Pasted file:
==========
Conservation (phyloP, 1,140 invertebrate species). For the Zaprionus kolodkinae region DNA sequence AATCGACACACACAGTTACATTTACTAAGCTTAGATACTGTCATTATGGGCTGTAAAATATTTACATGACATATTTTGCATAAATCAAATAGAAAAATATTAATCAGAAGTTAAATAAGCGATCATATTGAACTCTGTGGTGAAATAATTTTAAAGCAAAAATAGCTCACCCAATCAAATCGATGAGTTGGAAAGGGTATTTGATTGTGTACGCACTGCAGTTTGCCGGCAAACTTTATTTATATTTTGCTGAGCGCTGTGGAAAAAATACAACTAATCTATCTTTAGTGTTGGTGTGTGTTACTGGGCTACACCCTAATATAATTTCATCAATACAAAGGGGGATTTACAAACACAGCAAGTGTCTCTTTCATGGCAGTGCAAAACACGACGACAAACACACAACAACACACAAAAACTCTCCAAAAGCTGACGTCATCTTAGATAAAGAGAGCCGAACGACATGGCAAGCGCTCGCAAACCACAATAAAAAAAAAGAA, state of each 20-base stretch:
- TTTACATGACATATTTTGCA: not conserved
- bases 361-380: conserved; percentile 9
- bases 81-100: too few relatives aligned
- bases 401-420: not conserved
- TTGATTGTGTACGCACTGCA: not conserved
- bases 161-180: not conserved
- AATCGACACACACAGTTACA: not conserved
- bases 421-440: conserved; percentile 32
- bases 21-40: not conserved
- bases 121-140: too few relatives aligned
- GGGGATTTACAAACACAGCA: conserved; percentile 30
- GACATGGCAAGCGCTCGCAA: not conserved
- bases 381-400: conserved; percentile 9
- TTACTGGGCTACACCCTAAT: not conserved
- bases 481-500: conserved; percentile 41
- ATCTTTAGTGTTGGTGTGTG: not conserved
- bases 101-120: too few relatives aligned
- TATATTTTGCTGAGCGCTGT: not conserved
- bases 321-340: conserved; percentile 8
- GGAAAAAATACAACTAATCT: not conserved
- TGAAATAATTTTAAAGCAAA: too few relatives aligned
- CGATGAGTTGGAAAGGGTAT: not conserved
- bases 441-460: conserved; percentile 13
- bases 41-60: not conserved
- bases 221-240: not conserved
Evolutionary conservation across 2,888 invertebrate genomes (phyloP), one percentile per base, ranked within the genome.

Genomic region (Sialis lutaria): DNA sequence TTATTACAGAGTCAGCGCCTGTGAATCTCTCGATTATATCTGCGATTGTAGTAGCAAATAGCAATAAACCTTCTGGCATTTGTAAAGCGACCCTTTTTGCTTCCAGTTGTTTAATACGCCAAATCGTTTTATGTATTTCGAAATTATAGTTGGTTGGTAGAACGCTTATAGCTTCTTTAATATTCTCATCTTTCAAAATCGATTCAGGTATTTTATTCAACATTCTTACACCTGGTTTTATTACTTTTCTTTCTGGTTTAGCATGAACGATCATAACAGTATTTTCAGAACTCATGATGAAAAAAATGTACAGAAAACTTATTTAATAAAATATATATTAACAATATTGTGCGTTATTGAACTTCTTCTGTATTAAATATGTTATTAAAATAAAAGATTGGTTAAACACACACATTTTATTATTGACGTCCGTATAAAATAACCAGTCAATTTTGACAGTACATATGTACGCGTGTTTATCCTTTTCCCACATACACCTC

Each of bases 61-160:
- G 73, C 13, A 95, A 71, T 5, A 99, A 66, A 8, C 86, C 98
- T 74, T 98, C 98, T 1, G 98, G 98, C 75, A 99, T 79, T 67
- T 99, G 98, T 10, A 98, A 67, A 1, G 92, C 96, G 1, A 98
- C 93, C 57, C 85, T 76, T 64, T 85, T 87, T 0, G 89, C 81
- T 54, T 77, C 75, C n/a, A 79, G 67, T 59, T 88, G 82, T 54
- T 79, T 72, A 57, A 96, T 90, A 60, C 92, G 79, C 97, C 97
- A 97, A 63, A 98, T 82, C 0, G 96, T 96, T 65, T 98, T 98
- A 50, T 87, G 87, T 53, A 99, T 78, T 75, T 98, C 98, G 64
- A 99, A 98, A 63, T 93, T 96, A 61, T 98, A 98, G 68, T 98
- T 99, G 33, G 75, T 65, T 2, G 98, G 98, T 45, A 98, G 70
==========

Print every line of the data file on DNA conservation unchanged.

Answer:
Conservation (phyloP, 1,140 invertebrate species). For the Zaprionus kolodkinae region DNA sequence AATCGACACACACAGTTACATTTACTAAGCTTAGATACTGTCATTATGGGCTGTAAAATATTTACATGACATATTTTGCATAAATCAAATAGAAAAATATTAATCAGAAGTTAAATAAGCGATCATATTGAACTCTGTGGTGAAATAATTTTAAAGCAAAAATAGCTCACCCAATCAAATCGATGAGTTGGAAAGGGTATTTGATTGTGTACGCACTGCAGTTTGCCGGCAAACTTTATTTATATTTTGCTGAGCGCTGTGGAAAAAATACAACTAATCTATCTTTAGTGTTGGTGTGTGTTACTGGGCTACACCCTAATATAATTTCATCAATACAAAGGGGGATTTACAAACACAGCAAGTGTCTCTTTCATGGCAGTGCAAAACACGACGACAAACACACAACAACACACAAAAACTCTCCAAAAGCTGACGTCATCTTAGATAAAGAGAGCCGAACGACATGGCAAGCGCTCGCAAACCACAATAAAAAAAAAGAA, state of each 20-base stretch:
- TTTACATGACATATTTTGCA: not conserved
- bases 361-380: conserved; percentile 9
- bases 81-100: too few relatives aligned
- bases 401-420: not conserved
- TTGATTGTGTACGCACTGCA: not conserved
- bases 161-180: not conserved
- AATCGACACACACAGTTACA: not conserved
- bases 421-440: conserved; percentile 32
- bases 21-40: not conserved
- bases 121-140: too few relatives aligned
- GGGGATTTACAAACACAGCA: conserved; percentile 30
- GACATGGCAAGCGCTCGCAA: not conserved
- bases 381-400: conserved; percentile 9
- TTACTGGGCTACACCCTAAT: not conserved
- bases 481-500: conserved; percentile 41
- ATCTTTAGTGTTGGTGTGTG: not conserved
- bases 101-120: too few relatives aligned
- TATATTTTGCTGAGCGCTGT: not conserved
- bases 321-340: conserved; percentile 8
- GGAAAAAATACAACTAATCT: not conserved
- TGAAATAATTTTAAAGCAAA: too few relatives aligned
- CGATGAGTTGGAAAGGGTAT: not conserved
- bases 441-460: conserved; percentile 13
- bases 41-60: not conserved
- bases 221-240: not conserved
Evolutionary conservation across 2,888 invertebrate genomes (phyloP), one percentile per base, ranked within the genome.

Genomic region (Sialis lutaria): DNA sequence TTATTACAGAGTCAGCGCCTGTGAATCTCTCGATTATATCTGCGATTGTAGTAGCAAATAGCAATAAACCTTCTGGCATTTGTAAAGCGACCCTTTTTGCTTCCAGTTGTTTAATACGCCAAATCGTTTTATGTATTTCGAAATTATAGTTGGTTGGTAGAACGCTTATAGCTTCTTTAATATTCTCATCTTTCAAAATCGATTCAGGTATTTTATTCAACATTCTTACACCTGGTTTTATTACTTTTCTTTCTGGTTTAGCATGAACGATCATAACAGTATTTTCAGAACTCATGATGAAAAAAATGTACAGAAAACTTATTTAATAAAATATATATTAACAATATTGTGCGTTATTGAACTTCTTCTGTATTAAATATGTTATTAAAATAAAAGATTGGTTAAACACACACATTTTATTATTGACGTCCGTATAAAATAACCAGTCAATTTTGACAGTACATATGTACGCGTGTTTATCCTTTTCCCACATACACCTC

Each of bases 61-160:
- G 73, C 13, A 95, A 71, T 5, A 99, A 66, A 8, C 86, C 98
- T 74, T 98, C 98, T 1, G 98, G 98, C 75, A 99, T 79, T 67
- T 99, G 98, T 10, A 98, A 67, A 1, G 92, C 96, G 1, A 98
- C 93, C 57, C 85, T 76, T 64, T 85, T 87, T 0, G 89, C 81
- T 54, T 77, C 75, C n/a, A 79, G 67, T 59, T 88, G 82, T 54
- T 79, T 72, A 57, A 96, T 90, A 60, C 92, G 79, C 97, C 97
- A 97, A 63, A 98, T 82, C 0, G 96, T 96, T 65, T 98, T 98
- A 50, T 87, G 87, T 53, A 99, T 78, T 75, T 98, C 98, G 64
- A 99, A 98, A 63, T 93, T 96, A 61, T 98, A 98, G 68, T 98
- T 99, G 33, G 75, T 65, T 2, G 98, G 98, T 45, A 98, G 70